When we try to be definite, as to what we mean when we say that this or that is “the Good,” we find ourselves involved in very great difficulties. Bentham’s creed, that pleasure is the Good, roused furious opposition, and was said to be a pig’s philosophy. Neither he nor his opponents could advance any argument. In a scientific question, evidence can be adduced on both sides, and, in the end, one side is seen to have the better case — or, if this does not happen, the question is left undecided. But in a question, as to whether this, or that, is the ultimate Good, there is no evidence, either way; each disputant can only appeal to his own emotions, and employ such rhetorical devices as shall rouse similar emotions in others … Questions as to “values” — that is to say, as to what is good or bad on its own account, independently of its effects — lie outside the domain of science, as the defenders of religion emphatically assert. I think that, in this, they are right, but, I draw the further conclusion, which they do not draw, that questions as to “values” lie wholly outside the domain of knowledge. That is to say, when we assert that this, or that, has “value”, we are giving expression to our own emotions, not to a fact, which would still be true if our personal feelings were different.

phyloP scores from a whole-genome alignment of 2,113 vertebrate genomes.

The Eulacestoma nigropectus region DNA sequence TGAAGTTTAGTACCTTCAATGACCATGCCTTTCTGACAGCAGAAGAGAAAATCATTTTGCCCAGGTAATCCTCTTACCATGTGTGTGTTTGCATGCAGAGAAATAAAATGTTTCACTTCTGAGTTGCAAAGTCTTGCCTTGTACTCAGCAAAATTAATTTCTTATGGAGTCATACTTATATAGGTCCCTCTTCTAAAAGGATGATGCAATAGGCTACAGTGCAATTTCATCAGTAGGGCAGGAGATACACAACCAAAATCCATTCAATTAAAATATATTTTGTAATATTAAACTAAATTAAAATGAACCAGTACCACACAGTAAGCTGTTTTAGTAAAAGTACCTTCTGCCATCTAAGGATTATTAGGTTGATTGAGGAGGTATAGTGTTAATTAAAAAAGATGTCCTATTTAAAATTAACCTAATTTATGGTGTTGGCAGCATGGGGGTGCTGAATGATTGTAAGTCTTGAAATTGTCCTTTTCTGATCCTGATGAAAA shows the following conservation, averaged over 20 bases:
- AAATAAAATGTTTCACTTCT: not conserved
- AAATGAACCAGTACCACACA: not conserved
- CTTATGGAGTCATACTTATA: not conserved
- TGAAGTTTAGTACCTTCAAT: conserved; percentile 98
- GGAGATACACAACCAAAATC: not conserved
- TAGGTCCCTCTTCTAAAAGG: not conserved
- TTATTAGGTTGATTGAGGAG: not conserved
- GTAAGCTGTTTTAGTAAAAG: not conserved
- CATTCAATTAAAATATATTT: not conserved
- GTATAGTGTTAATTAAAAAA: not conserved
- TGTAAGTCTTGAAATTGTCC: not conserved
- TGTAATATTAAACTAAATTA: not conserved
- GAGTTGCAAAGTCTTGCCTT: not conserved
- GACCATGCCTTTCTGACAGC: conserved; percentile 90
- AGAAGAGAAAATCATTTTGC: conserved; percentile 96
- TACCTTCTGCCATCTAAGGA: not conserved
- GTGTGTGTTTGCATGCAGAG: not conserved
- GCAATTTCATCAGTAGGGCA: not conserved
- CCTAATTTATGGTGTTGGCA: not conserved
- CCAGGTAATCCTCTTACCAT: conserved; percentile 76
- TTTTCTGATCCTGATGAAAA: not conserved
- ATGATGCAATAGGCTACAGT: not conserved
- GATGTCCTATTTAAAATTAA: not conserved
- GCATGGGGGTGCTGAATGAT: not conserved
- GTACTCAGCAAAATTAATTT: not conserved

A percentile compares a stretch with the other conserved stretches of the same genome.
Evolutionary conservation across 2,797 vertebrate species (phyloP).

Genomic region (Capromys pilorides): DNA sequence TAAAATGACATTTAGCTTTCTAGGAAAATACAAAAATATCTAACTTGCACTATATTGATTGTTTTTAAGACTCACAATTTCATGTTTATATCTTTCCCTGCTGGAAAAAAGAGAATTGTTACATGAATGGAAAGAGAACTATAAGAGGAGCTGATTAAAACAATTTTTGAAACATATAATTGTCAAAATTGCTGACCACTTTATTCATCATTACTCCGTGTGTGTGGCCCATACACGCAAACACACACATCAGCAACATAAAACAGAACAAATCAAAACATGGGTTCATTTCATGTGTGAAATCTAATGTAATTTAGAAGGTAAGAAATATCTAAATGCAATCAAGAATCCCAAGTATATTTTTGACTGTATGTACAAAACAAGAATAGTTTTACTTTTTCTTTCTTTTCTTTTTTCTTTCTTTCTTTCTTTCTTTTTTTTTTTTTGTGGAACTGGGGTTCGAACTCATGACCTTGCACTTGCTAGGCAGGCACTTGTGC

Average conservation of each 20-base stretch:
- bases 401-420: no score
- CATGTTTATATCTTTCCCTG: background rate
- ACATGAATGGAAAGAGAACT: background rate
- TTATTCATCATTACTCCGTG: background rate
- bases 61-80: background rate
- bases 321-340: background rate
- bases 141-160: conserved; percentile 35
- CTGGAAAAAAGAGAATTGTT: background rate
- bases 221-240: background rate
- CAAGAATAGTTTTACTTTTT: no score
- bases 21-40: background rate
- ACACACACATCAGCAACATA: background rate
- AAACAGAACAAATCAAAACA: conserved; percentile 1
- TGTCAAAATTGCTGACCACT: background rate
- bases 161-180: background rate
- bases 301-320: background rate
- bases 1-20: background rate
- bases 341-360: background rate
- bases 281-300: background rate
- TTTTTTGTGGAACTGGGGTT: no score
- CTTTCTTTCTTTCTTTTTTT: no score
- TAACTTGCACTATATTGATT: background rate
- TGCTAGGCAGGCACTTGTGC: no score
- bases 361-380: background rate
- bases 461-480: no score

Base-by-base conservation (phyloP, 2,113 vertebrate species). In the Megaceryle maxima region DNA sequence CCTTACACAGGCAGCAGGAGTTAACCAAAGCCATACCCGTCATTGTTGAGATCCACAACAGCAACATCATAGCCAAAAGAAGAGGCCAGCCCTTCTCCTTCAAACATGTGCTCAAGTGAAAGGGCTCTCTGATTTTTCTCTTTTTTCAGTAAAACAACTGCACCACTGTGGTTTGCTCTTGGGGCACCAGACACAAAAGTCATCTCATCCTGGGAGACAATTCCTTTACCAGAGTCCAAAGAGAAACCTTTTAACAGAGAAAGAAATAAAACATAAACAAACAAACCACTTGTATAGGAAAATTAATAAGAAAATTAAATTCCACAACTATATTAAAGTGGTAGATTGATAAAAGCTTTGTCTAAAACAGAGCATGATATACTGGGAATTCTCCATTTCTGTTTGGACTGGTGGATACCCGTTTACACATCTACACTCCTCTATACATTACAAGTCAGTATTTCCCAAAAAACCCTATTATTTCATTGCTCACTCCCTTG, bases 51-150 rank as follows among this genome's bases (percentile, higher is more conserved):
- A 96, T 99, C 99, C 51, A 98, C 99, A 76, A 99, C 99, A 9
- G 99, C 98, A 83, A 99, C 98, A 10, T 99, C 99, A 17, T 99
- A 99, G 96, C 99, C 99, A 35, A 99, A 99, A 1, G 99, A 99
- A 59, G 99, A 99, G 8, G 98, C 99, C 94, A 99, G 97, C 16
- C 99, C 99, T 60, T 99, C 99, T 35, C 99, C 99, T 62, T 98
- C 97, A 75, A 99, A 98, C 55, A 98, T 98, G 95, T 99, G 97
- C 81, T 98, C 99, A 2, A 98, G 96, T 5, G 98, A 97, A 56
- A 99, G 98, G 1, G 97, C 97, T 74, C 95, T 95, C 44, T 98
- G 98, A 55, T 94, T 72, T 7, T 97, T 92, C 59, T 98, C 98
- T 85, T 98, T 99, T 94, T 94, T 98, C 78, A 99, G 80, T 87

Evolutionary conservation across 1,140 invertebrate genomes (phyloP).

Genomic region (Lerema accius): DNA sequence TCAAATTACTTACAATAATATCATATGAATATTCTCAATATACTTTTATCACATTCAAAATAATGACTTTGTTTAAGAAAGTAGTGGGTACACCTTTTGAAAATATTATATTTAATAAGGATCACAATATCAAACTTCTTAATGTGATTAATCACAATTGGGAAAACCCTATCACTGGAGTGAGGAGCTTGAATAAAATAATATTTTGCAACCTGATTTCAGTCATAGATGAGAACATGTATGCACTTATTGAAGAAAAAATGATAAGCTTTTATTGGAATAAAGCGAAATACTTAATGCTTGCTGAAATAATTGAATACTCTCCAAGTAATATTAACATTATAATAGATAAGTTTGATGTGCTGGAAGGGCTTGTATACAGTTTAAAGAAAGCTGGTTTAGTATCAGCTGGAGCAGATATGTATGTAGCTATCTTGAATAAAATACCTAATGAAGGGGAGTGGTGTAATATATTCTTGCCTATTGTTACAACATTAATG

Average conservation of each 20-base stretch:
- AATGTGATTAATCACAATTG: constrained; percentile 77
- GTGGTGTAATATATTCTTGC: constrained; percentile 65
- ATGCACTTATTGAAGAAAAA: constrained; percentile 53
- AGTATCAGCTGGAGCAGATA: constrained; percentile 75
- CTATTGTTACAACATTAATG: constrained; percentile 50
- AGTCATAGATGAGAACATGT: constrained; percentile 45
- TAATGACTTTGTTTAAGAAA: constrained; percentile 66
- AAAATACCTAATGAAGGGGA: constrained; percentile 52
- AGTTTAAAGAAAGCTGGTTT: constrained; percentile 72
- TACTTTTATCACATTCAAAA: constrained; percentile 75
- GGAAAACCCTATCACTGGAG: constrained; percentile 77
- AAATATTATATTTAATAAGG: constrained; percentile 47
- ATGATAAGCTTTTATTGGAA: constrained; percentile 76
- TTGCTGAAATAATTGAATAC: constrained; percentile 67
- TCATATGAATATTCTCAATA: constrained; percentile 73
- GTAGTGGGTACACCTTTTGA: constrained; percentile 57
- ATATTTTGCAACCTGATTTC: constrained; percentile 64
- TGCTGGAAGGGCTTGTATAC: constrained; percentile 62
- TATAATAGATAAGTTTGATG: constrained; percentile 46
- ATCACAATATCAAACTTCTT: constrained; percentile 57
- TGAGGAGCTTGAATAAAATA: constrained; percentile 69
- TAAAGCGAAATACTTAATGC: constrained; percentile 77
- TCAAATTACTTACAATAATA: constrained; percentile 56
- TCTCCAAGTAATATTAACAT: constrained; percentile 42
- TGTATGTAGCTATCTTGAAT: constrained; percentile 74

• Postmodernism

Postmodernist thought—broadly speaking—sees human nature as constructed by language, or by structures and institutions of human society. Unlike other forms of philosophy, postmodernism rarely seeks out a priori or innate meanings in human existence, but instead focuses on analysing or critiquing given meanings in order to rationalize or reconstruct them. Anything resembling a “meaning of life”, in postmodernist terms, can only be understood within a social and linguistic framework, and must be pursued as an escape from the power structures that are already embedded in all forms of speech and interaction. As a rule, postmodernists see awareness of the constraints of language as necessary to escaping those constraints, but different theorists take different views on the nature of this process: from radical reconstruction of meaning by individuals (as in deconstructionism) to theories in which individuals are primarily extensions of language and society, without real autonomy (as in poststructuralism). In general, postmodernism seeks meaning by looking at the underlying structures that create or impose meaning, rather than the epiphenomenal appearances of the world.